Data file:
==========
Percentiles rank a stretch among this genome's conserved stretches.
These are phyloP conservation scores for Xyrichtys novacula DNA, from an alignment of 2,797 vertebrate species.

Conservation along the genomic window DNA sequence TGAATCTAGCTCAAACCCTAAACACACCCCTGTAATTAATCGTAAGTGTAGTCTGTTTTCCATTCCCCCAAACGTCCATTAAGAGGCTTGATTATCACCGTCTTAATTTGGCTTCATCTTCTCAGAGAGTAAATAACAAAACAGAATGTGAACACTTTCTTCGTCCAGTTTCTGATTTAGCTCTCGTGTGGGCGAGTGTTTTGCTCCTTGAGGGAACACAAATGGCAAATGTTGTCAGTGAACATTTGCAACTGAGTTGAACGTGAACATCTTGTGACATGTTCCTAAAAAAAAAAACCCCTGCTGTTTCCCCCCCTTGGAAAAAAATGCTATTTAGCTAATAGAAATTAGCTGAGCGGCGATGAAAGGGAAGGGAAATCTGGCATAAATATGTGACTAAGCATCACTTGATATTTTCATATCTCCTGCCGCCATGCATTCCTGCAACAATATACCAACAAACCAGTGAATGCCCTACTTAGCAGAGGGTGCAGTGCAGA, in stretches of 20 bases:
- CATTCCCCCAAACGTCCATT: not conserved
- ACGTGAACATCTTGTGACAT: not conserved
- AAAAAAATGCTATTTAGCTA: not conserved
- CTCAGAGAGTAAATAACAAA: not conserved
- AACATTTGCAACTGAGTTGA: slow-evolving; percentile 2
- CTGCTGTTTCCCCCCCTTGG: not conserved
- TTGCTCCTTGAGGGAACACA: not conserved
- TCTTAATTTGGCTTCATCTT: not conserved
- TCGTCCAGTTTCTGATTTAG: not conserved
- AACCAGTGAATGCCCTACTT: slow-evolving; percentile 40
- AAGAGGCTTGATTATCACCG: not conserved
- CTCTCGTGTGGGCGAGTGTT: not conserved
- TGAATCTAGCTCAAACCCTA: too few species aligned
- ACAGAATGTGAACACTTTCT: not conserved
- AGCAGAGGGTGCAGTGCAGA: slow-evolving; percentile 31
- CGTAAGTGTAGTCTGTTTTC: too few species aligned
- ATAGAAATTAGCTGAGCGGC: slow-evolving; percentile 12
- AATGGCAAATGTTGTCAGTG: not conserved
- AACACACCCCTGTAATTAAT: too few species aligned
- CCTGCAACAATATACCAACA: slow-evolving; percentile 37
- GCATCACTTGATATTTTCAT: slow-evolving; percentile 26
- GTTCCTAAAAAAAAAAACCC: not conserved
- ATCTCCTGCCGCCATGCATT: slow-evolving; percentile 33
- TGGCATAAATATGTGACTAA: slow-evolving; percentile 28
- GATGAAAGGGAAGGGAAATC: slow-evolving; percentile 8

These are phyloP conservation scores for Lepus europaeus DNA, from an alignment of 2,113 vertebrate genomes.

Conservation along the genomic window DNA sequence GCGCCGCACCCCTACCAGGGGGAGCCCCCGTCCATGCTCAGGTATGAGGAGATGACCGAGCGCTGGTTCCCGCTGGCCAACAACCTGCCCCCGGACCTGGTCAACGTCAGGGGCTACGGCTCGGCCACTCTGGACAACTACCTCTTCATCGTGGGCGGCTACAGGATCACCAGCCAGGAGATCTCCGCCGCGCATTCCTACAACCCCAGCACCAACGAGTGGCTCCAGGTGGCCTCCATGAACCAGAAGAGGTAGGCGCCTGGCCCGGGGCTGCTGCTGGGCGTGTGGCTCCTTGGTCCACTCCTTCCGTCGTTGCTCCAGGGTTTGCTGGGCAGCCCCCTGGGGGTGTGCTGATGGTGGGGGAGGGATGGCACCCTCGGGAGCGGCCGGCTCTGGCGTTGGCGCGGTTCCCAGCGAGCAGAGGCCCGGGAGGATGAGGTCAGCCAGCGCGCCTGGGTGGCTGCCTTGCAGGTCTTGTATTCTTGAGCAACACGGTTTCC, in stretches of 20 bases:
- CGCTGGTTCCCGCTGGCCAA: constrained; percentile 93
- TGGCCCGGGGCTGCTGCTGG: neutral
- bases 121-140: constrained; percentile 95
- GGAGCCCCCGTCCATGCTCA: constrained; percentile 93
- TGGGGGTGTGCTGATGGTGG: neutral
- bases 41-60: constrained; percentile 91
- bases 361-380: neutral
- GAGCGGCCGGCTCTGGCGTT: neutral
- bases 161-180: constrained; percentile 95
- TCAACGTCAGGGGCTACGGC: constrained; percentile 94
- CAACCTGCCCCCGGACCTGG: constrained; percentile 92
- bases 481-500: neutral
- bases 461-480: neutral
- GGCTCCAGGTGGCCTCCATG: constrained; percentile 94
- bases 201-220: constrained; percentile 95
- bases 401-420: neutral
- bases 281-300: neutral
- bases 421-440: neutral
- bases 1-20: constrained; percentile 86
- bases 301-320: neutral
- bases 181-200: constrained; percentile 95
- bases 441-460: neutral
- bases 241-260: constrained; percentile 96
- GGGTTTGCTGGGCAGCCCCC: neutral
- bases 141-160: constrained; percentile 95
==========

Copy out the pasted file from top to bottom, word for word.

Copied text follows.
Percentiles rank a stretch among this genome's conserved stretches.
These are phyloP conservation scores for Xyrichtys novacula DNA, from an alignment of 2,797 vertebrate species.

Conservation along the genomic window DNA sequence TGAATCTAGCTCAAACCCTAAACACACCCCTGTAATTAATCGTAAGTGTAGTCTGTTTTCCATTCCCCCAAACGTCCATTAAGAGGCTTGATTATCACCGTCTTAATTTGGCTTCATCTTCTCAGAGAGTAAATAACAAAACAGAATGTGAACACTTTCTTCGTCCAGTTTCTGATTTAGCTCTCGTGTGGGCGAGTGTTTTGCTCCTTGAGGGAACACAAATGGCAAATGTTGTCAGTGAACATTTGCAACTGAGTTGAACGTGAACATCTTGTGACATGTTCCTAAAAAAAAAAACCCCTGCTGTTTCCCCCCCTTGGAAAAAAATGCTATTTAGCTAATAGAAATTAGCTGAGCGGCGATGAAAGGGAAGGGAAATCTGGCATAAATATGTGACTAAGCATCACTTGATATTTTCATATCTCCTGCCGCCATGCATTCCTGCAACAATATACCAACAAACCAGTGAATGCCCTACTTAGCAGAGGGTGCAGTGCAGA, in stretches of 20 bases:
- CATTCCCCCAAACGTCCATT: not conserved
- ACGTGAACATCTTGTGACAT: not conserved
- AAAAAAATGCTATTTAGCTA: not conserved
- CTCAGAGAGTAAATAACAAA: not conserved
- AACATTTGCAACTGAGTTGA: slow-evolving; percentile 2
- CTGCTGTTTCCCCCCCTTGG: not conserved
- TTGCTCCTTGAGGGAACACA: not conserved
- TCTTAATTTGGCTTCATCTT: not conserved
- TCGTCCAGTTTCTGATTTAG: not conserved
- AACCAGTGAATGCCCTACTT: slow-evolving; percentile 40
- AAGAGGCTTGATTATCACCG: not conserved
- CTCTCGTGTGGGCGAGTGTT: not conserved
- TGAATCTAGCTCAAACCCTA: too few species aligned
- ACAGAATGTGAACACTTTCT: not conserved
- AGCAGAGGGTGCAGTGCAGA: slow-evolving; percentile 31
- CGTAAGTGTAGTCTGTTTTC: too few species aligned
- ATAGAAATTAGCTGAGCGGC: slow-evolving; percentile 12
- AATGGCAAATGTTGTCAGTG: not conserved
- AACACACCCCTGTAATTAAT: too few species aligned
- CCTGCAACAATATACCAACA: slow-evolving; percentile 37
- GCATCACTTGATATTTTCAT: slow-evolving; percentile 26
- GTTCCTAAAAAAAAAAACCC: not conserved
- ATCTCCTGCCGCCATGCATT: slow-evolving; percentile 33
- TGGCATAAATATGTGACTAA: slow-evolving; percentile 28
- GATGAAAGGGAAGGGAAATC: slow-evolving; percentile 8

These are phyloP conservation scores for Lepus europaeus DNA, from an alignment of 2,113 vertebrate genomes.

Conservation along the genomic window DNA sequence GCGCCGCACCCCTACCAGGGGGAGCCCCCGTCCATGCTCAGGTATGAGGAGATGACCGAGCGCTGGTTCCCGCTGGCCAACAACCTGCCCCCGGACCTGGTCAACGTCAGGGGCTACGGCTCGGCCACTCTGGACAACTACCTCTTCATCGTGGGCGGCTACAGGATCACCAGCCAGGAGATCTCCGCCGCGCATTCCTACAACCCCAGCACCAACGAGTGGCTCCAGGTGGCCTCCATGAACCAGAAGAGGTAGGCGCCTGGCCCGGGGCTGCTGCTGGGCGTGTGGCTCCTTGGTCCACTCCTTCCGTCGTTGCTCCAGGGTTTGCTGGGCAGCCCCCTGGGGGTGTGCTGATGGTGGGGGAGGGATGGCACCCTCGGGAGCGGCCGGCTCTGGCGTTGGCGCGGTTCCCAGCGAGCAGAGGCCCGGGAGGATGAGGTCAGCCAGCGCGCCTGGGTGGCTGCCTTGCAGGTCTTGTATTCTTGAGCAACACGGTTTCC, in stretches of 20 bases:
- CGCTGGTTCCCGCTGGCCAA: constrained; percentile 93
- TGGCCCGGGGCTGCTGCTGG: neutral
- bases 121-140: constrained; percentile 95
- GGAGCCCCCGTCCATGCTCA: constrained; percentile 93
- TGGGGGTGTGCTGATGGTGG: neutral
- bases 41-60: constrained; percentile 91
- bases 361-380: neutral
- GAGCGGCCGGCTCTGGCGTT: neutral
- bases 161-180: constrained; percentile 95
- TCAACGTCAGGGGCTACGGC: constrained; percentile 94
- CAACCTGCCCCCGGACCTGG: constrained; percentile 92
- bases 481-500: neutral
- bases 461-480: neutral
- GGCTCCAGGTGGCCTCCATG: constrained; percentile 94
- bases 201-220: constrained; percentile 95
- bases 401-420: neutral
- bases 281-300: neutral
- bases 421-440: neutral
- bases 1-20: constrained; percentile 86
- bases 301-320: neutral
- bases 181-200: constrained; percentile 95
- bases 441-460: neutral
- bases 241-260: constrained; percentile 96
- GGGTTTGCTGGGCAGCCCCC: neutral
- bases 141-160: constrained; percentile 95